Phenanthridine and its derivatives are important structural motifs that exist in natural products, biologically active compounds, and functional materials. Here, we report a mild, one-pot synthesis of 6-arylphenanthridine derivatives by a sequential cascade Pictet-Spengler-dehydrogenative aromatization reaction mediated by oxovanadium(V) complexes under aerobic conditions. The reaction of 2-(3,5-dimethoxyphenyl)aniline with a range of commercially available aryl aldehydes provided the desired phenanthridine derivatives in up to 96% yield. The ability of vanadium(V) complexes to function as efficient redox and Lewis acid catalysts enables the sequential reaction to occur under mild conditions. Full article
(This article belongs to the Special Issue Multi-Step Syntheses in Biology & Chemistry)
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Open AccessFeature PaperArticle
Aldoxime Dehydratase Mutants as Improved Biocatalysts for a Sustainable Synthesis of Biorenewables-Based 2-Furonitrile
Catalysts 2020, 10(4), 362; https://doi.org/10.3390/catal10040362 - 26 Mar 2020
Abstract
2-Furonitrile is an interesting nitrile product for the chemical industry due to its use as intermediate in the field of fine chemicals and pharmaceuticals or as a potential sweetener, as well as due to its access from biorenewables. As an alternative to current [...] Read more.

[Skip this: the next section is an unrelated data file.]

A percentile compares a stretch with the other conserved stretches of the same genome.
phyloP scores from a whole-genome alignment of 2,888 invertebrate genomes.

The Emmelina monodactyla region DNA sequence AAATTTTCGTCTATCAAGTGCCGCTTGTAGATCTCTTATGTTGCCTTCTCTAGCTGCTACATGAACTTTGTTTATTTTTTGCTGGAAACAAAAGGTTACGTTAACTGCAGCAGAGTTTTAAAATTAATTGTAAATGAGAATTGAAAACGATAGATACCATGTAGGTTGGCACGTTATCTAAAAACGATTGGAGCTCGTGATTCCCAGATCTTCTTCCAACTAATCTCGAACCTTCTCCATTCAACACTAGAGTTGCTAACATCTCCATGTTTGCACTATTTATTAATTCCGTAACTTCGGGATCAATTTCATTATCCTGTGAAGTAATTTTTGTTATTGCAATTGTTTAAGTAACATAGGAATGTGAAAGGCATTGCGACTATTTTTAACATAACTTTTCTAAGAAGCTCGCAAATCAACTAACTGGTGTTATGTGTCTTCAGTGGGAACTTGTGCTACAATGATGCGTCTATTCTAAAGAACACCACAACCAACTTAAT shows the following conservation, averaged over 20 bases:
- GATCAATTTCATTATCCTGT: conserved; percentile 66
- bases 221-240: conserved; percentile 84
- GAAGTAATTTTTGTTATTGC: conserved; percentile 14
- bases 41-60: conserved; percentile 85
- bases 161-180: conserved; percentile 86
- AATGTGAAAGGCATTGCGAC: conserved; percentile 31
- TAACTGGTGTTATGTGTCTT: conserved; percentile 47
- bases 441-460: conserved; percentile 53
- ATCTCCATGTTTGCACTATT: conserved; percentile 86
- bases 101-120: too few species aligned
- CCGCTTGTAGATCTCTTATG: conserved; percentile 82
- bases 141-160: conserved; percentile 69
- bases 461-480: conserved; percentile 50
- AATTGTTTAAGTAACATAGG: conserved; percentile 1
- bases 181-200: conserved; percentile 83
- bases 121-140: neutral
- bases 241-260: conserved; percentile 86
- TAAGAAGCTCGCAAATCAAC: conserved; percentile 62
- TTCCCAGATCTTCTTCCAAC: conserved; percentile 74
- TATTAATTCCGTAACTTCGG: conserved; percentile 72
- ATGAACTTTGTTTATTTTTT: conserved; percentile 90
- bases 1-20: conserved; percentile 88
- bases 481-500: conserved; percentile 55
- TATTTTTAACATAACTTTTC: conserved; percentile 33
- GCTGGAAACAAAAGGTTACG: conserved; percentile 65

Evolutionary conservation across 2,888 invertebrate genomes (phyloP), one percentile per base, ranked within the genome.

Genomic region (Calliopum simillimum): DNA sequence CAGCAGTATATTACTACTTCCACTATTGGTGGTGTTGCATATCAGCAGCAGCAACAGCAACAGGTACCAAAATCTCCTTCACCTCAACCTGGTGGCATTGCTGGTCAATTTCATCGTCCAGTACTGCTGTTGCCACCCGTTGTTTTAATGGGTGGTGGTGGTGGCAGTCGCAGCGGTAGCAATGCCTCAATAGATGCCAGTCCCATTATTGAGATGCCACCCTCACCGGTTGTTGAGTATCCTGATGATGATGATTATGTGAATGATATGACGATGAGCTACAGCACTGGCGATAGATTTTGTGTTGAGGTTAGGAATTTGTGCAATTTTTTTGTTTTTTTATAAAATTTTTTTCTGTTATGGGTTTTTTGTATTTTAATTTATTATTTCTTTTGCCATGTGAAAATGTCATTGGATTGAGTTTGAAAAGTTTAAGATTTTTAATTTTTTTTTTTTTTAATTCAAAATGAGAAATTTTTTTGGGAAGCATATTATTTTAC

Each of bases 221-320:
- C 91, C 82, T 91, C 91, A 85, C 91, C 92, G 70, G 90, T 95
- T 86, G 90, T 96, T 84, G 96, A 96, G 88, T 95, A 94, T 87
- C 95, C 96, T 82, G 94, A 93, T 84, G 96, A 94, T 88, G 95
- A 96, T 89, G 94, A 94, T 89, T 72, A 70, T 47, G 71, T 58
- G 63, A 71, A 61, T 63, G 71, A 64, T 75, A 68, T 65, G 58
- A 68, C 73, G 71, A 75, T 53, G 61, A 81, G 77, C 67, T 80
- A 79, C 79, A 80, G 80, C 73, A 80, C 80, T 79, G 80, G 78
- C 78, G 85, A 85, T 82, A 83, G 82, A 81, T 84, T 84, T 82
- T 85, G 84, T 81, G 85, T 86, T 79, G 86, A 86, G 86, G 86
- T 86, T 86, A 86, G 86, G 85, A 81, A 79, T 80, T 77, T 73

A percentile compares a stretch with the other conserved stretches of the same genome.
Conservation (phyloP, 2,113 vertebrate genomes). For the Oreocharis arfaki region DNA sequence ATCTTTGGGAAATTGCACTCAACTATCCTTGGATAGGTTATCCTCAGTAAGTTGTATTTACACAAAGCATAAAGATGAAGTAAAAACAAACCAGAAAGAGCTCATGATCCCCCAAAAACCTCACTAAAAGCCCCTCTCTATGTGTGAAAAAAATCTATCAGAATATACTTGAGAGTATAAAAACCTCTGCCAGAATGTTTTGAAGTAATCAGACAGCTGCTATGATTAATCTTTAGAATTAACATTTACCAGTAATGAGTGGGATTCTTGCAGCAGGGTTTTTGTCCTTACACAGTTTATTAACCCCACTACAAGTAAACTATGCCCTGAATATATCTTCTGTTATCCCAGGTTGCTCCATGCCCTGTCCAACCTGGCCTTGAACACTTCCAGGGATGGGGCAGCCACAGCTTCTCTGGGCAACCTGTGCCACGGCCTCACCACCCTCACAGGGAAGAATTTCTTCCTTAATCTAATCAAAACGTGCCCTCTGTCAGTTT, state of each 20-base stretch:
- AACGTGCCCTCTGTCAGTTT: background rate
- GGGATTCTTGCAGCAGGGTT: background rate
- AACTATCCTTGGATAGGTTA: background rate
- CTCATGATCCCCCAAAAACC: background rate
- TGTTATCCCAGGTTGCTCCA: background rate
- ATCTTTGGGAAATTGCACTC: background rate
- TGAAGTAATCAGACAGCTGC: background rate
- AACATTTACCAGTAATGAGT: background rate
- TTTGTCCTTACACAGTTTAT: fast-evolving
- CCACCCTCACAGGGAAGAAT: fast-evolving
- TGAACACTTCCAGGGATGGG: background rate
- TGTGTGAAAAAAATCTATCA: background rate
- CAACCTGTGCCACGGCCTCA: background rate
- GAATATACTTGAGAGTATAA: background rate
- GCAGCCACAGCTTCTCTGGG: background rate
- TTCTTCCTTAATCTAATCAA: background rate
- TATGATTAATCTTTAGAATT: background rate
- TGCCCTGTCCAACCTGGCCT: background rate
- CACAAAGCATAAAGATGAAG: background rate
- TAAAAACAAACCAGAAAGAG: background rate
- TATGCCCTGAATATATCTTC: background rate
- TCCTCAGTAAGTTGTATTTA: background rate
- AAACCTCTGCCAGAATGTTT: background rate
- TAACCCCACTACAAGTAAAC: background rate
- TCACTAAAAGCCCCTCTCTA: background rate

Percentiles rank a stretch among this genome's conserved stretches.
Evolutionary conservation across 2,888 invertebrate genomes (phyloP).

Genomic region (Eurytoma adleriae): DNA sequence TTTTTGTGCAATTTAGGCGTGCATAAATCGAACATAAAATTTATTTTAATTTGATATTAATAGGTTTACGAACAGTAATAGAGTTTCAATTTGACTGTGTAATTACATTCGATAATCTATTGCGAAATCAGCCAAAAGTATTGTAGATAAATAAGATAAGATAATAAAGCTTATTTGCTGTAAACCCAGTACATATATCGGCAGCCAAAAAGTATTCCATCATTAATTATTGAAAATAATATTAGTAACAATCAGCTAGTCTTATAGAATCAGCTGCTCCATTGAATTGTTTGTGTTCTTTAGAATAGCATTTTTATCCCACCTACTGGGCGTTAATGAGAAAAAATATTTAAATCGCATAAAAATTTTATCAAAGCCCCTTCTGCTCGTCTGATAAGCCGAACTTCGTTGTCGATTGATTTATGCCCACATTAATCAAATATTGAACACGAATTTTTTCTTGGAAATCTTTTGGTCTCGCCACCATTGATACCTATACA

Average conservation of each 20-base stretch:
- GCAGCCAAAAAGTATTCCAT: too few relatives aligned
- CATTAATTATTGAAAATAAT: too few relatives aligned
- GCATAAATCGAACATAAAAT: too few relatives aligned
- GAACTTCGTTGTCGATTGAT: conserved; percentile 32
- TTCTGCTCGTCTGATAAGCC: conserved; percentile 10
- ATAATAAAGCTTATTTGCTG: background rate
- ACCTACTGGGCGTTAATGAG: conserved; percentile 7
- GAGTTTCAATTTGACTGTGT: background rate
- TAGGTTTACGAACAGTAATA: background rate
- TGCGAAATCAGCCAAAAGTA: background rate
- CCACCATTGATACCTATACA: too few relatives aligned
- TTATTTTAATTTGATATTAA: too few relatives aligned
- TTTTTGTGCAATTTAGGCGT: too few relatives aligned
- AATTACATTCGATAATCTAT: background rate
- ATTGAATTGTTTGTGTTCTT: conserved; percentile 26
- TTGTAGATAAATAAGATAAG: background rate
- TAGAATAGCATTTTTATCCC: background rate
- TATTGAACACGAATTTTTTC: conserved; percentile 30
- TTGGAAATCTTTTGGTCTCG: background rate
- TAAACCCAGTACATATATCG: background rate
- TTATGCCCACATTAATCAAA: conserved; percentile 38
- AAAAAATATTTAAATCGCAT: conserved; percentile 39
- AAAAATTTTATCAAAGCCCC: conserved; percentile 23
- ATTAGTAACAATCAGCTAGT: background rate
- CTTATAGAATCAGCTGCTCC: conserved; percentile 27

2-Furonitrile is an interesting nitrile product for the chemical industry due to its use as intermediate in the field of fine chemicals and pharmaceuticals or as a potential sweetener, as well as due to its access from biorenewables. As an alternative to current processes based on, e.g., the ammoxidation of furfural with ammonia as a gas phase reaction running at > 400 °C, we recently reported an enzymatic dehydration of 2-furfuryl aldoxime being obtained easily from furfural and hydroxylamine. However, improving the catalytic properties of the aldoxime dehydratase biocatalyst from Rhodococcus sp. YH3-3 (OxdYH3-3) in terms of activity and stability remained a challenge. In this contribution, the successful development of aldoxime dehydratase OxdYH3-3 mutants that were generated by directed evolution and its enhanced activity toward 2-furfuryl aldoxime is reported. The mutant OxdYH3-3 N266S showed an improved activity of up to six times higher than the wild type when utilizing a substrate concentration of 50–100 mM of 2-furfuryl aldoxime. Full article
(This article belongs to the Special Issue Multi-Step Syntheses in Biology & Chemistry)
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Review

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Open AccessReview